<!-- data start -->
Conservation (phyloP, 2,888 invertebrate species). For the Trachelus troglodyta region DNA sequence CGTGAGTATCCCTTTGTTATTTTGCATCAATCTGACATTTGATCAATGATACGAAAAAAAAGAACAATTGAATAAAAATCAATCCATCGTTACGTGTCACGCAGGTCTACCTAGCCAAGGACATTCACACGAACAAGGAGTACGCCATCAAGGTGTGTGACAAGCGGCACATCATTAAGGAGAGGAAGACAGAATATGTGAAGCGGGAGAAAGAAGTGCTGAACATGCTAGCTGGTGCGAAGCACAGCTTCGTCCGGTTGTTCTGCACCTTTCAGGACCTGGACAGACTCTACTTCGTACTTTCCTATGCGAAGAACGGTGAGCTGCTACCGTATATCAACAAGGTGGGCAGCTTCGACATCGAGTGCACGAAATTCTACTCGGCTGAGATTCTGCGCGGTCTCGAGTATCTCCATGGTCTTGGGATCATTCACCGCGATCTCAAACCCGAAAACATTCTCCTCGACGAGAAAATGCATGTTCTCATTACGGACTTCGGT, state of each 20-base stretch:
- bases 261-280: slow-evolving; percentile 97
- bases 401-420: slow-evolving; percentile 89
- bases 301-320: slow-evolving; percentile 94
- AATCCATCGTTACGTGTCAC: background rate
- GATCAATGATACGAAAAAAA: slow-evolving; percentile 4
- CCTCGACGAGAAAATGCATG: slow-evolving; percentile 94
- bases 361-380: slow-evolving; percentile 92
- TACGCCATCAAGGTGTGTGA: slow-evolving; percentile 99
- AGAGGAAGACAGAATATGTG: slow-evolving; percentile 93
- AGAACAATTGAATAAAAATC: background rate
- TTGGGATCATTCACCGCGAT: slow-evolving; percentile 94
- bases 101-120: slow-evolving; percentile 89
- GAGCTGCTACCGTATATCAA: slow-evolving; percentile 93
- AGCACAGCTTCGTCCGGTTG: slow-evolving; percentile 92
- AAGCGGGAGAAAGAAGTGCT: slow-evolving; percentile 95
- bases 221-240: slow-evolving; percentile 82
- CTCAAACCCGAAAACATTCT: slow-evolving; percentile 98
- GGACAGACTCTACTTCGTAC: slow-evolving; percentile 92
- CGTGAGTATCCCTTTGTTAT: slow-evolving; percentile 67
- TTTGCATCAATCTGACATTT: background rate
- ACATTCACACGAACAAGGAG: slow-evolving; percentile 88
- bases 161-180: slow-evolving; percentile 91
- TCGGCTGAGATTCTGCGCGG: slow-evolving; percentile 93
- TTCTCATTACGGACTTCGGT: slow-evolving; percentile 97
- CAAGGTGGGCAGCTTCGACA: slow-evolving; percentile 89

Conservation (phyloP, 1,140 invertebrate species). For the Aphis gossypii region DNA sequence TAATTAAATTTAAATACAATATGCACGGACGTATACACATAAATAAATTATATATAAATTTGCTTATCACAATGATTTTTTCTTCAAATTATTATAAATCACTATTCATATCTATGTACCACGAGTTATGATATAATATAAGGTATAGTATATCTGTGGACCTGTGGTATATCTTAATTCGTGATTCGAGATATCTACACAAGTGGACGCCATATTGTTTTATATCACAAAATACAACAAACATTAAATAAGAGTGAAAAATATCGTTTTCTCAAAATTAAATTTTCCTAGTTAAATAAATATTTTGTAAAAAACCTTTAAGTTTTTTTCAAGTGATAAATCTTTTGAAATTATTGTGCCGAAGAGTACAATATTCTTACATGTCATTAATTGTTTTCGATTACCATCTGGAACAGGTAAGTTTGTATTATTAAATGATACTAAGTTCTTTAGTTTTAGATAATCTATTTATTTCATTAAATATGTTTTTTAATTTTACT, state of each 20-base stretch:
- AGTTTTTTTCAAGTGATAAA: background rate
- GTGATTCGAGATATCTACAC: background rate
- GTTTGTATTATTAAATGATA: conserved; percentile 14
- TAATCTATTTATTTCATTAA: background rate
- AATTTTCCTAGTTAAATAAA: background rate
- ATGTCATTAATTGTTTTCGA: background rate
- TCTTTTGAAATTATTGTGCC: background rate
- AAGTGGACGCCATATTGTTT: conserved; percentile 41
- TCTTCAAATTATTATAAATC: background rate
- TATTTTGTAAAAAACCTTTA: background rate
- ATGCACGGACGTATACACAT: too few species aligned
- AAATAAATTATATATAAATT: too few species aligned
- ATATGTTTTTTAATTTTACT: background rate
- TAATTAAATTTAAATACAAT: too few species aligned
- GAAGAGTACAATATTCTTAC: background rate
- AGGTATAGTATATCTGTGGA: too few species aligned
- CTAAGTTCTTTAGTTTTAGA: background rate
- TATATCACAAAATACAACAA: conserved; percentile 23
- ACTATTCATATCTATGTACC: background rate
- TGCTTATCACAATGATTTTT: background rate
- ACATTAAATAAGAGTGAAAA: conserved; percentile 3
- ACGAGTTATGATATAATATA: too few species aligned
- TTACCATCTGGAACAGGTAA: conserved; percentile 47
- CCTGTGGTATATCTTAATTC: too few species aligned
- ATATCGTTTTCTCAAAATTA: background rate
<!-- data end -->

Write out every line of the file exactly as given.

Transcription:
Conservation (phyloP, 2,888 invertebrate species). For the Trachelus troglodyta region DNA sequence CGTGAGTATCCCTTTGTTATTTTGCATCAATCTGACATTTGATCAATGATACGAAAAAAAAGAACAATTGAATAAAAATCAATCCATCGTTACGTGTCACGCAGGTCTACCTAGCCAAGGACATTCACACGAACAAGGAGTACGCCATCAAGGTGTGTGACAAGCGGCACATCATTAAGGAGAGGAAGACAGAATATGTGAAGCGGGAGAAAGAAGTGCTGAACATGCTAGCTGGTGCGAAGCACAGCTTCGTCCGGTTGTTCTGCACCTTTCAGGACCTGGACAGACTCTACTTCGTACTTTCCTATGCGAAGAACGGTGAGCTGCTACCGTATATCAACAAGGTGGGCAGCTTCGACATCGAGTGCACGAAATTCTACTCGGCTGAGATTCTGCGCGGTCTCGAGTATCTCCATGGTCTTGGGATCATTCACCGCGATCTCAAACCCGAAAACATTCTCCTCGACGAGAAAATGCATGTTCTCATTACGGACTTCGGT, state of each 20-base stretch:
- bases 261-280: slow-evolving; percentile 97
- bases 401-420: slow-evolving; percentile 89
- bases 301-320: slow-evolving; percentile 94
- AATCCATCGTTACGTGTCAC: background rate
- GATCAATGATACGAAAAAAA: slow-evolving; percentile 4
- CCTCGACGAGAAAATGCATG: slow-evolving; percentile 94
- bases 361-380: slow-evolving; percentile 92
- TACGCCATCAAGGTGTGTGA: slow-evolving; percentile 99
- AGAGGAAGACAGAATATGTG: slow-evolving; percentile 93
- AGAACAATTGAATAAAAATC: background rate
- TTGGGATCATTCACCGCGAT: slow-evolving; percentile 94
- bases 101-120: slow-evolving; percentile 89
- GAGCTGCTACCGTATATCAA: slow-evolving; percentile 93
- AGCACAGCTTCGTCCGGTTG: slow-evolving; percentile 92
- AAGCGGGAGAAAGAAGTGCT: slow-evolving; percentile 95
- bases 221-240: slow-evolving; percentile 82
- CTCAAACCCGAAAACATTCT: slow-evolving; percentile 98
- GGACAGACTCTACTTCGTAC: slow-evolving; percentile 92
- CGTGAGTATCCCTTTGTTAT: slow-evolving; percentile 67
- TTTGCATCAATCTGACATTT: background rate
- ACATTCACACGAACAAGGAG: slow-evolving; percentile 88
- bases 161-180: slow-evolving; percentile 91
- TCGGCTGAGATTCTGCGCGG: slow-evolving; percentile 93
- TTCTCATTACGGACTTCGGT: slow-evolving; percentile 97
- CAAGGTGGGCAGCTTCGACA: slow-evolving; percentile 89

Conservation (phyloP, 1,140 invertebrate species). For the Aphis gossypii region DNA sequence TAATTAAATTTAAATACAATATGCACGGACGTATACACATAAATAAATTATATATAAATTTGCTTATCACAATGATTTTTTCTTCAAATTATTATAAATCACTATTCATATCTATGTACCACGAGTTATGATATAATATAAGGTATAGTATATCTGTGGACCTGTGGTATATCTTAATTCGTGATTCGAGATATCTACACAAGTGGACGCCATATTGTTTTATATCACAAAATACAACAAACATTAAATAAGAGTGAAAAATATCGTTTTCTCAAAATTAAATTTTCCTAGTTAAATAAATATTTTGTAAAAAACCTTTAAGTTTTTTTCAAGTGATAAATCTTTTGAAATTATTGTGCCGAAGAGTACAATATTCTTACATGTCATTAATTGTTTTCGATTACCATCTGGAACAGGTAAGTTTGTATTATTAAATGATACTAAGTTCTTTAGTTTTAGATAATCTATTTATTTCATTAAATATGTTTTTTAATTTTACT, state of each 20-base stretch:
- AGTTTTTTTCAAGTGATAAA: background rate
- GTGATTCGAGATATCTACAC: background rate
- GTTTGTATTATTAAATGATA: conserved; percentile 14
- TAATCTATTTATTTCATTAA: background rate
- AATTTTCCTAGTTAAATAAA: background rate
- ATGTCATTAATTGTTTTCGA: background rate
- TCTTTTGAAATTATTGTGCC: background rate
- AAGTGGACGCCATATTGTTT: conserved; percentile 41
- TCTTCAAATTATTATAAATC: background rate
- TATTTTGTAAAAAACCTTTA: background rate
- ATGCACGGACGTATACACAT: too few species aligned
- AAATAAATTATATATAAATT: too few species aligned
- ATATGTTTTTTAATTTTACT: background rate
- TAATTAAATTTAAATACAAT: too few species aligned
- GAAGAGTACAATATTCTTAC: background rate
- AGGTATAGTATATCTGTGGA: too few species aligned
- CTAAGTTCTTTAGTTTTAGA: background rate
- TATATCACAAAATACAACAA: conserved; percentile 23
- ACTATTCATATCTATGTACC: background rate
- TGCTTATCACAATGATTTTT: background rate
- ACATTAAATAAGAGTGAAAA: conserved; percentile 3
- ACGAGTTATGATATAATATA: too few species aligned
- TTACCATCTGGAACAGGTAA: conserved; percentile 47
- CCTGTGGTATATCTTAATTC: too few species aligned
- ATATCGTTTTCTCAAAATTA: background rate